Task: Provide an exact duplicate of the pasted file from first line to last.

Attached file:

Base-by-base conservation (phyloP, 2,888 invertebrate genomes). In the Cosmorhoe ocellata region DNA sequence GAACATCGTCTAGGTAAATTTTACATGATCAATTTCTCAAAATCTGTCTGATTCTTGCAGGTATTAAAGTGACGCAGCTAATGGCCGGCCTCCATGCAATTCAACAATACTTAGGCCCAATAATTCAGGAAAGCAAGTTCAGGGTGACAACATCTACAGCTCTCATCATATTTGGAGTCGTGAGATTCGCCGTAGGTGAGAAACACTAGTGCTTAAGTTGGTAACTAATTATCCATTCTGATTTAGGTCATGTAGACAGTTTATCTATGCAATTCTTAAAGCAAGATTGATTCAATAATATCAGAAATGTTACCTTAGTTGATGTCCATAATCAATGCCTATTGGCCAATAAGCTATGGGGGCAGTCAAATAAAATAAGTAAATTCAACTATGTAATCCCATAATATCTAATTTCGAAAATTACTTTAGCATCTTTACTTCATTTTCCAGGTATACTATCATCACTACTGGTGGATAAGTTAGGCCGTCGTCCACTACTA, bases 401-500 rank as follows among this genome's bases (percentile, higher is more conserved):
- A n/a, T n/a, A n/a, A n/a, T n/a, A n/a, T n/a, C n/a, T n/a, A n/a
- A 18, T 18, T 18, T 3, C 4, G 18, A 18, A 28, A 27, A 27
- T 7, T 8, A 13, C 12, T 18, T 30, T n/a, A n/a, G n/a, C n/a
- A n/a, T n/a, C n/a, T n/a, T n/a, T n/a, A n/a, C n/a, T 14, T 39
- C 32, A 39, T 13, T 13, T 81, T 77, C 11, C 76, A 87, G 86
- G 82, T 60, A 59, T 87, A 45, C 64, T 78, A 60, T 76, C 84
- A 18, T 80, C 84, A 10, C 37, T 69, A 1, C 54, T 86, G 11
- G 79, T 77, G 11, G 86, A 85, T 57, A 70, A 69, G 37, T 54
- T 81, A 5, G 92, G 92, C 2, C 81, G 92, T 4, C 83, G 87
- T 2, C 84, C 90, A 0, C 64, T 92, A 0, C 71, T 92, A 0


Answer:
Base-by-base conservation (phyloP, 2,888 invertebrate genomes). In the Cosmorhoe ocellata region DNA sequence GAACATCGTCTAGGTAAATTTTACATGATCAATTTCTCAAAATCTGTCTGATTCTTGCAGGTATTAAAGTGACGCAGCTAATGGCCGGCCTCCATGCAATTCAACAATACTTAGGCCCAATAATTCAGGAAAGCAAGTTCAGGGTGACAACATCTACAGCTCTCATCATATTTGGAGTCGTGAGATTCGCCGTAGGTGAGAAACACTAGTGCTTAAGTTGGTAACTAATTATCCATTCTGATTTAGGTCATGTAGACAGTTTATCTATGCAATTCTTAAAGCAAGATTGATTCAATAATATCAGAAATGTTACCTTAGTTGATGTCCATAATCAATGCCTATTGGCCAATAAGCTATGGGGGCAGTCAAATAAAATAAGTAAATTCAACTATGTAATCCCATAATATCTAATTTCGAAAATTACTTTAGCATCTTTACTTCATTTTCCAGGTATACTATCATCACTACTGGTGGATAAGTTAGGCCGTCGTCCACTACTA, bases 401-500 rank as follows among this genome's bases (percentile, higher is more conserved):
- A n/a, T n/a, A n/a, A n/a, T n/a, A n/a, T n/a, C n/a, T n/a, A n/a
- A 18, T 18, T 18, T 3, C 4, G 18, A 18, A 28, A 27, A 27
- T 7, T 8, A 13, C 12, T 18, T 30, T n/a, A n/a, G n/a, C n/a
- A n/a, T n/a, C n/a, T n/a, T n/a, T n/a, A n/a, C n/a, T 14, T 39
- C 32, A 39, T 13, T 13, T 81, T 77, C 11, C 76, A 87, G 86
- G 82, T 60, A 59, T 87, A 45, C 64, T 78, A 60, T 76, C 84
- A 18, T 80, C 84, A 10, C 37, T 69, A 1, C 54, T 86, G 11
- G 79, T 77, G 11, G 86, A 85, T 57, A 70, A 69, G 37, T 54
- T 81, A 5, G 92, G 92, C 2, C 81, G 92, T 4, C 83, G 87
- T 2, C 84, C 90, A 0, C 64, T 92, A 0, C 71, T 92, A 0